To bargain a health care provider down to a lower cost, you have to ultimately be willing to walk away from the purchase — which under a single-payer system means the government decides to simply not provide Americans with that particular medication or treatment or whatever. That is, to put it mildly, a touchy subject. Even if you gave the government bargaining power over all health care purchases in the economy (like France and Canada basically do) you can't escape that basic reality. Sanders' proposal elides all of this, describing incredibly generous coverage with no cost sharing at all.
This is all how problems of economic distribution become problems of political power: A movement that could make all this happen would be a movement with the power to do virtually anything. It would be the end of the fight, not the beginning.
To get its numbers, Sanders' plan assumes that introducing a single-payer system would immediately create a massive slowdown in health care spending, squeezing the per person cost level until it's basically even with Canadian levels within a decade. It's a remarkably optimistic notion that stretches the far bleeding edge of the possible.
Assuming Sanders is right, the new taxes (and likely deficit increases) required would certainly be economically do-able. But politically it would take Democratic majorities far beyond those of Obama in 2008. If he's wrong, the costs of the program would rocket far higher.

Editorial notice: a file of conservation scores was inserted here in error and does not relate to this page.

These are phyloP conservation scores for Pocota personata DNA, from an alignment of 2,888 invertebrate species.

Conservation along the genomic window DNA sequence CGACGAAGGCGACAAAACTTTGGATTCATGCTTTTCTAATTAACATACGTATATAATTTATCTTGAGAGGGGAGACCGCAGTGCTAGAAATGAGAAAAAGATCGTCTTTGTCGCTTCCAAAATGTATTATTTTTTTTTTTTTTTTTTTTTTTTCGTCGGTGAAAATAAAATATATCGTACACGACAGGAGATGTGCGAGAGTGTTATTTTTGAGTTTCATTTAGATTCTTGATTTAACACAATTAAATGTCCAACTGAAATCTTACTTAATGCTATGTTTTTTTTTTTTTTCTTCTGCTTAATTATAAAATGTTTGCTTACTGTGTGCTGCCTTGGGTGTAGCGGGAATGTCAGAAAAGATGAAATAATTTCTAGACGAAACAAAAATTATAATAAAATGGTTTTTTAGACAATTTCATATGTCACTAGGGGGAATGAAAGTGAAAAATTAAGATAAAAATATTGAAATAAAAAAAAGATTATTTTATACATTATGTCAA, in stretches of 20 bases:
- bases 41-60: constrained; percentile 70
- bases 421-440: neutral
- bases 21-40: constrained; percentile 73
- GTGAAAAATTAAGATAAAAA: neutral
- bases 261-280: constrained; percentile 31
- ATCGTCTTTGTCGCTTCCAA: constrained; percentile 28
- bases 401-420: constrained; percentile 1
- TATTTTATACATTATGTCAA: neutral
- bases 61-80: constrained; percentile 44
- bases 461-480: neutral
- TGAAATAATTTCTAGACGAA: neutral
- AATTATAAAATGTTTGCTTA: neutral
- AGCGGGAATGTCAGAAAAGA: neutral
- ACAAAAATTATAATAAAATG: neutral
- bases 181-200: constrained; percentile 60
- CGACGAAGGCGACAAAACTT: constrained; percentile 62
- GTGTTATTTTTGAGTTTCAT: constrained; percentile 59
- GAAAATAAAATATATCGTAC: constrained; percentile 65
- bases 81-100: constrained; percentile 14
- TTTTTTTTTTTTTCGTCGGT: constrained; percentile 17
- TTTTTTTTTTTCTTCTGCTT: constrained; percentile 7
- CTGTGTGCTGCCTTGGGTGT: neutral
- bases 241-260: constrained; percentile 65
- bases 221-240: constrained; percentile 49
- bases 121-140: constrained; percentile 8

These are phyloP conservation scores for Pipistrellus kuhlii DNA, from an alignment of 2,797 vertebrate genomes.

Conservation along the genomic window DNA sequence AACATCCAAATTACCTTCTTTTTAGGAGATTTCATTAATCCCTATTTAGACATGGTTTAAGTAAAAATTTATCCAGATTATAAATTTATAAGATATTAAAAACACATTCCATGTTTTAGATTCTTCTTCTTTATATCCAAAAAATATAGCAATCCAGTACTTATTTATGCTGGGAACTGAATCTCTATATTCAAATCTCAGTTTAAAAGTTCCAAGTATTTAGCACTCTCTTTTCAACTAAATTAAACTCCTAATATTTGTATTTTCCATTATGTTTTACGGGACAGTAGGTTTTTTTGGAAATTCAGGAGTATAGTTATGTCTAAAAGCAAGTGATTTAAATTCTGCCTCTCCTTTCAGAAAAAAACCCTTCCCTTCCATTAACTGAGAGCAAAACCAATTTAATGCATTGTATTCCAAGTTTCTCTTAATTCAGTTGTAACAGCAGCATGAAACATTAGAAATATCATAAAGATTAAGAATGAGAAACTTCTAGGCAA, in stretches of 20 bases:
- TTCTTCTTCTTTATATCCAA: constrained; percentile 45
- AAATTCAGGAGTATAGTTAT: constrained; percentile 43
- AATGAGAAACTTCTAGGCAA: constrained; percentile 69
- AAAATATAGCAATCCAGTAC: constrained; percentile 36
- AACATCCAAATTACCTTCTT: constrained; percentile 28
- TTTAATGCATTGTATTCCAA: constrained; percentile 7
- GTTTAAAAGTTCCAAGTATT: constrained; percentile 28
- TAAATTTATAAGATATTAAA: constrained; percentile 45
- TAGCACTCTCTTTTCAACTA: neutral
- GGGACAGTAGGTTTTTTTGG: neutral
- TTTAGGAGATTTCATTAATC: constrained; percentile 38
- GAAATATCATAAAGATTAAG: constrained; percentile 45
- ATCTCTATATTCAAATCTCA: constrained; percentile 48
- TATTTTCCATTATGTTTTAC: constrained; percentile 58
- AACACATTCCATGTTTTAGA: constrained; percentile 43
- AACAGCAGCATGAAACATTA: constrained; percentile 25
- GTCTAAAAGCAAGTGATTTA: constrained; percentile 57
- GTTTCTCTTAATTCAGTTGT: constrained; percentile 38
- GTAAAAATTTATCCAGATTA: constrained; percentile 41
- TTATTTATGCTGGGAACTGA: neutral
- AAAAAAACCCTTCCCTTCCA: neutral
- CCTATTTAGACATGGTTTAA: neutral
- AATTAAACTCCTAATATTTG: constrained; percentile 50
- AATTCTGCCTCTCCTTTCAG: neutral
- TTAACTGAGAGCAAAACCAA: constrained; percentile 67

In fairness to her, Clinton has been approaching rough versions of this pitch since her initial criticisms: that even a gritty, real-world version of Sanders plan with more austere coverage would be a titanic political lift. Which is why incrementalism is going to be the way forward: We're going to change bits of the system at a time, leveraging new policies and new advantages one by one to bring down costs and dismantle the power of invested interests in health care. And then, when we've tackled all those problems, we will have created the space that allows us to pass single-payer.
So where does this leave Clinton?
Well the first thing to note is what she shouldn't do: She shouldn't be encouraging "make sure I get mine" anti-tax sentiment; she shouldn't be dissembling about how Sanders' plan would throw health care decisions to rightwing governors, and she shouldn't make weird implications that a push for Sanders' plan in the legislature would somehow undo ObamaCare.
What she does need is a health care platform of her own that genuinely builds on ObamaCare and sets her up for a strong initial bargaining position with any GOP Congress.
Any number of proposals could do this: Reintroducing the public option, expanding the generosity of ObamaCare's subsidies, simplifying and scaling-back cost-sharing, lowering Medicare's retirement age, or bulking up federal funding for Medicaid. But other than a gesture towards cost-sharing, Clinton's platform boasts none of this.
That leaves the Democrats with two flawed options when it comes to health care: one candidate who's wildly over-ambitious, and one who's wildly under-ambitious.
It's a question of which of those is the greater error.